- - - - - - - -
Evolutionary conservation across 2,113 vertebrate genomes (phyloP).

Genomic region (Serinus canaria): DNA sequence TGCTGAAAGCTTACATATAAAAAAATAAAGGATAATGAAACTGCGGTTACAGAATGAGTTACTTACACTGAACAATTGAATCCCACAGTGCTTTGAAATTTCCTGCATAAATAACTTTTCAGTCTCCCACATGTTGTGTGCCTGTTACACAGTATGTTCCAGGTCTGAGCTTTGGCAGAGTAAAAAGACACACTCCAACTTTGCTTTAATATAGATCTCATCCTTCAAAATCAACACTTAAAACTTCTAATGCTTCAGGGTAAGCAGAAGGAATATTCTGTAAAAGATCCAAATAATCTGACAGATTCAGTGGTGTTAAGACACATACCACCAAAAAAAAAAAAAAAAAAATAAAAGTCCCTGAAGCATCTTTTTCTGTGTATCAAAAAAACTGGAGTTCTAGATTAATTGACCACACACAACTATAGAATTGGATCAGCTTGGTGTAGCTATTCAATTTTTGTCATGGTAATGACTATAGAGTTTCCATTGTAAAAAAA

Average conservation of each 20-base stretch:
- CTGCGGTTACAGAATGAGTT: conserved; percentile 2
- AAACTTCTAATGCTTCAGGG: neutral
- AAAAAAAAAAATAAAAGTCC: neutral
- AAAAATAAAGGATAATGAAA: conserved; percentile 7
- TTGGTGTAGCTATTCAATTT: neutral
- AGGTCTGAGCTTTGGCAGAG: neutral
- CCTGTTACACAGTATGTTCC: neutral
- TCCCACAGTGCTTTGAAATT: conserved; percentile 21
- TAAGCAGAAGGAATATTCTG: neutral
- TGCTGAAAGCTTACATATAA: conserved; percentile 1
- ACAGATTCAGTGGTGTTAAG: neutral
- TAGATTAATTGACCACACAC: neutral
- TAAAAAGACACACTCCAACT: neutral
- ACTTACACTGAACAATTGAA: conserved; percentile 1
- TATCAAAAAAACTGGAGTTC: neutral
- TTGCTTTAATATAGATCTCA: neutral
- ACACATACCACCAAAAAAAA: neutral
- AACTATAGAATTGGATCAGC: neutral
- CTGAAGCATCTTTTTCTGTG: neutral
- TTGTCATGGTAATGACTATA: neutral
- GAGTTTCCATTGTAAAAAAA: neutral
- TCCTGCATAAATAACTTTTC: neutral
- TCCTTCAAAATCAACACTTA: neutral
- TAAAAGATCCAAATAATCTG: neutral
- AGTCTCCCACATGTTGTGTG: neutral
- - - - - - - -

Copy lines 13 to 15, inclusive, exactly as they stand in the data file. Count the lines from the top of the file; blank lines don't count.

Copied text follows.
- TGCTGAAAGCTTACATATAA: conserved; percentile 1
- ACAGATTCAGTGGTGTTAAG: neutral
- TAGATTAATTGACCACACAC: neutral